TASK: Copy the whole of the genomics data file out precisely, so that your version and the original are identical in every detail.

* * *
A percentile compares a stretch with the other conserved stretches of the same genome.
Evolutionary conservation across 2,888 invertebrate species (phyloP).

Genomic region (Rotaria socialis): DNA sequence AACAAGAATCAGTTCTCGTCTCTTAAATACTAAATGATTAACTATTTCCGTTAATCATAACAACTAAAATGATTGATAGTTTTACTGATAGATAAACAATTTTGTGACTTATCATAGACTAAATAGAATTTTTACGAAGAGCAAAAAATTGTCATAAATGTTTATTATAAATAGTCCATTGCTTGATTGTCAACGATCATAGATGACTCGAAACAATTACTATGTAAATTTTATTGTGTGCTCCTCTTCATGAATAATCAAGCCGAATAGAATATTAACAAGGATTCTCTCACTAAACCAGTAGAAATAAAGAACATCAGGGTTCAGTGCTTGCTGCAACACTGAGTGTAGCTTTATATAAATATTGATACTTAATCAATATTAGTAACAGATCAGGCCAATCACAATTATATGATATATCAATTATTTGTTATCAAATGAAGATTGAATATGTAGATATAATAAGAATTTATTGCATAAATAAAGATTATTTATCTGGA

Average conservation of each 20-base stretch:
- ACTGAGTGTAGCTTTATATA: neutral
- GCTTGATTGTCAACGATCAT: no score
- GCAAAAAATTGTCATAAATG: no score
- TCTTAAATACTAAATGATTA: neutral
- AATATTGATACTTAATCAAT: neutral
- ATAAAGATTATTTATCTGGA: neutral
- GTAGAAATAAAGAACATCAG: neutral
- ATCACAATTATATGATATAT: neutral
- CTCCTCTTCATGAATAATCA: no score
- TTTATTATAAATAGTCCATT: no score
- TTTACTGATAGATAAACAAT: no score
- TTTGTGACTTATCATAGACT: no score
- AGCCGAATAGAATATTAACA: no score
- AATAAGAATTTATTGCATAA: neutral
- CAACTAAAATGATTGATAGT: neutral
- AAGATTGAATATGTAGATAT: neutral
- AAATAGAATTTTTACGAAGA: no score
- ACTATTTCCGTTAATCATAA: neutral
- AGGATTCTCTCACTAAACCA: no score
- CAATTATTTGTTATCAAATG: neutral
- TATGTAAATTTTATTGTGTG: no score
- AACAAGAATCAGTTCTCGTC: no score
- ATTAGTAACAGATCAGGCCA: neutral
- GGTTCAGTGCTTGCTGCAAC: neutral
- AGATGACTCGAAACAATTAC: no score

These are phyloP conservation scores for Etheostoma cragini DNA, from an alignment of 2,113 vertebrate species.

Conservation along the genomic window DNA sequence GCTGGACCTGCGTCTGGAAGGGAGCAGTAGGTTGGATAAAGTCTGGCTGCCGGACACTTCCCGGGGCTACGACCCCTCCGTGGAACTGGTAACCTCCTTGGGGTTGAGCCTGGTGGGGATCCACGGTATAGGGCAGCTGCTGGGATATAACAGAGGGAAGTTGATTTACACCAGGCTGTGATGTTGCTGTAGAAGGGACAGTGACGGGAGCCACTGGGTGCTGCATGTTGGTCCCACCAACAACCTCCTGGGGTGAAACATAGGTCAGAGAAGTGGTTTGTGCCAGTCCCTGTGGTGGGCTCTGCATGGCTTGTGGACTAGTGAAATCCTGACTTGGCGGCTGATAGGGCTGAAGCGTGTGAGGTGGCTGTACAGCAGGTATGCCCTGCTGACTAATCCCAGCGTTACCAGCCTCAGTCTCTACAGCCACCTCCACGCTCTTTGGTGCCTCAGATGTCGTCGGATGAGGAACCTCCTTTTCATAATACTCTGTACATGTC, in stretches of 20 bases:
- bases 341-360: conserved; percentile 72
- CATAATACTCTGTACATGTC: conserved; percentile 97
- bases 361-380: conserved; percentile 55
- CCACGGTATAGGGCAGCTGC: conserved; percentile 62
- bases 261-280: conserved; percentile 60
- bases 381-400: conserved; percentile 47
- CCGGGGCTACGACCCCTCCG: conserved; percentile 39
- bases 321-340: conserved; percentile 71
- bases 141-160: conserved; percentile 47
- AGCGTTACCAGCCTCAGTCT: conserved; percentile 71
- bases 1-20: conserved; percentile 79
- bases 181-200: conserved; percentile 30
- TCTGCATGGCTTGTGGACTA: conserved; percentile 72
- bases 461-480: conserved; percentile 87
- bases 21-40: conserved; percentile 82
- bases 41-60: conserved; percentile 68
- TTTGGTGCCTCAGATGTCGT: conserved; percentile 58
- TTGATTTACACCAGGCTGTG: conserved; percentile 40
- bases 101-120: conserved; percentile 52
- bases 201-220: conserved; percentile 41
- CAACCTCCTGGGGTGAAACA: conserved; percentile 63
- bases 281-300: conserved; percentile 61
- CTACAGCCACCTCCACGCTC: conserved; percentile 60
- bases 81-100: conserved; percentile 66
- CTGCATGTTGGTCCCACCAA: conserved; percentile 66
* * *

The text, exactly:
A percentile compares a stretch with the other conserved stretches of the same genome.
Evolutionary conservation across 2,888 invertebrate species (phyloP).

Genomic region (Rotaria socialis): DNA sequence AACAAGAATCAGTTCTCGTCTCTTAAATACTAAATGATTAACTATTTCCGTTAATCATAACAACTAAAATGATTGATAGTTTTACTGATAGATAAACAATTTTGTGACTTATCATAGACTAAATAGAATTTTTACGAAGAGCAAAAAATTGTCATAAATGTTTATTATAAATAGTCCATTGCTTGATTGTCAACGATCATAGATGACTCGAAACAATTACTATGTAAATTTTATTGTGTGCTCCTCTTCATGAATAATCAAGCCGAATAGAATATTAACAAGGATTCTCTCACTAAACCAGTAGAAATAAAGAACATCAGGGTTCAGTGCTTGCTGCAACACTGAGTGTAGCTTTATATAAATATTGATACTTAATCAATATTAGTAACAGATCAGGCCAATCACAATTATATGATATATCAATTATTTGTTATCAAATGAAGATTGAATATGTAGATATAATAAGAATTTATTGCATAAATAAAGATTATTTATCTGGA

Average conservation of each 20-base stretch:
- ACTGAGTGTAGCTTTATATA: neutral
- GCTTGATTGTCAACGATCAT: no score
- GCAAAAAATTGTCATAAATG: no score
- TCTTAAATACTAAATGATTA: neutral
- AATATTGATACTTAATCAAT: neutral
- ATAAAGATTATTTATCTGGA: neutral
- GTAGAAATAAAGAACATCAG: neutral
- ATCACAATTATATGATATAT: neutral
- CTCCTCTTCATGAATAATCA: no score
- TTTATTATAAATAGTCCATT: no score
- TTTACTGATAGATAAACAAT: no score
- TTTGTGACTTATCATAGACT: no score
- AGCCGAATAGAATATTAACA: no score
- AATAAGAATTTATTGCATAA: neutral
- CAACTAAAATGATTGATAGT: neutral
- AAGATTGAATATGTAGATAT: neutral
- AAATAGAATTTTTACGAAGA: no score
- ACTATTTCCGTTAATCATAA: neutral
- AGGATTCTCTCACTAAACCA: no score
- CAATTATTTGTTATCAAATG: neutral
- TATGTAAATTTTATTGTGTG: no score
- AACAAGAATCAGTTCTCGTC: no score
- ATTAGTAACAGATCAGGCCA: neutral
- GGTTCAGTGCTTGCTGCAAC: neutral
- AGATGACTCGAAACAATTAC: no score

These are phyloP conservation scores for Etheostoma cragini DNA, from an alignment of 2,113 vertebrate species.

Conservation along the genomic window DNA sequence GCTGGACCTGCGTCTGGAAGGGAGCAGTAGGTTGGATAAAGTCTGGCTGCCGGACACTTCCCGGGGCTACGACCCCTCCGTGGAACTGGTAACCTCCTTGGGGTTGAGCCTGGTGGGGATCCACGGTATAGGGCAGCTGCTGGGATATAACAGAGGGAAGTTGATTTACACCAGGCTGTGATGTTGCTGTAGAAGGGACAGTGACGGGAGCCACTGGGTGCTGCATGTTGGTCCCACCAACAACCTCCTGGGGTGAAACATAGGTCAGAGAAGTGGTTTGTGCCAGTCCCTGTGGTGGGCTCTGCATGGCTTGTGGACTAGTGAAATCCTGACTTGGCGGCTGATAGGGCTGAAGCGTGTGAGGTGGCTGTACAGCAGGTATGCCCTGCTGACTAATCCCAGCGTTACCAGCCTCAGTCTCTACAGCCACCTCCACGCTCTTTGGTGCCTCAGATGTCGTCGGATGAGGAACCTCCTTTTCATAATACTCTGTACATGTC, in stretches of 20 bases:
- bases 341-360: conserved; percentile 72
- CATAATACTCTGTACATGTC: conserved; percentile 97
- bases 361-380: conserved; percentile 55
- CCACGGTATAGGGCAGCTGC: conserved; percentile 62
- bases 261-280: conserved; percentile 60
- bases 381-400: conserved; percentile 47
- CCGGGGCTACGACCCCTCCG: conserved; percentile 39
- bases 321-340: conserved; percentile 71
- bases 141-160: conserved; percentile 47
- AGCGTTACCAGCCTCAGTCT: conserved; percentile 71
- bases 1-20: conserved; percentile 79
- bases 181-200: conserved; percentile 30
- TCTGCATGGCTTGTGGACTA: conserved; percentile 72
- bases 461-480: conserved; percentile 87
- bases 21-40: conserved; percentile 82
- bases 41-60: conserved; percentile 68
- TTTGGTGCCTCAGATGTCGT: conserved; percentile 58
- TTGATTTACACCAGGCTGTG: conserved; percentile 40
- bases 101-120: conserved; percentile 52
- bases 201-220: conserved; percentile 41
- CAACCTCCTGGGGTGAAACA: conserved; percentile 63
- bases 281-300: conserved; percentile 61
- CTACAGCCACCTCCACGCTC: conserved; percentile 60
- bases 81-100: conserved; percentile 66
- CTGCATGTTGGTCCCACCAA: conserved; percentile 66